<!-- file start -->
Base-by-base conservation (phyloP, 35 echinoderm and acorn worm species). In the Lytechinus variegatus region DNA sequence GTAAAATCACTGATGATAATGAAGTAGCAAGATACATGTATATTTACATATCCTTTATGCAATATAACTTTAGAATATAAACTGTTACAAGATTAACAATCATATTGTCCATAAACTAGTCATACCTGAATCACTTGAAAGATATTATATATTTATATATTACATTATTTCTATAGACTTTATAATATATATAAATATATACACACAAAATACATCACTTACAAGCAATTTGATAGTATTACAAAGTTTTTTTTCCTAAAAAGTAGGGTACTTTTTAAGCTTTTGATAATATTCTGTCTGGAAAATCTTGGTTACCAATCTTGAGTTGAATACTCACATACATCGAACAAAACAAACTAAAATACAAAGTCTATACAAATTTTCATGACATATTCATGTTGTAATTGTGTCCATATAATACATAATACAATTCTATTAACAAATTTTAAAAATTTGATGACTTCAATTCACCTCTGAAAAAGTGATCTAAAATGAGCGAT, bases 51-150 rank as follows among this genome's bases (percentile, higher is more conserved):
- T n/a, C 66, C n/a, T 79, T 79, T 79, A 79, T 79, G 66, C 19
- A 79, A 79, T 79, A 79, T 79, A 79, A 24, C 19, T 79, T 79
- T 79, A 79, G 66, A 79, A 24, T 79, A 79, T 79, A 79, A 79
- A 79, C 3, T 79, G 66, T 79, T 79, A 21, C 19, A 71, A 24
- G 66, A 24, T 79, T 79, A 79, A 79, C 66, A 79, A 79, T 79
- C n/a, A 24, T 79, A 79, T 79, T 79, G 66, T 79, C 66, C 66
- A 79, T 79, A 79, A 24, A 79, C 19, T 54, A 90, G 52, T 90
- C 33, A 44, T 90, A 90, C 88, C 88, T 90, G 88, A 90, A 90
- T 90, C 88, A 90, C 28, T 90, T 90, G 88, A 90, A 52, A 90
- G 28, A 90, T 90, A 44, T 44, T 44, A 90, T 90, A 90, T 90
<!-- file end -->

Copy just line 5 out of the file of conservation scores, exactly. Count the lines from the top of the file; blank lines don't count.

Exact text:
- A 79, C 3, T 79, G 66, T 79, T 79, A 21, C 19, A 71, A 24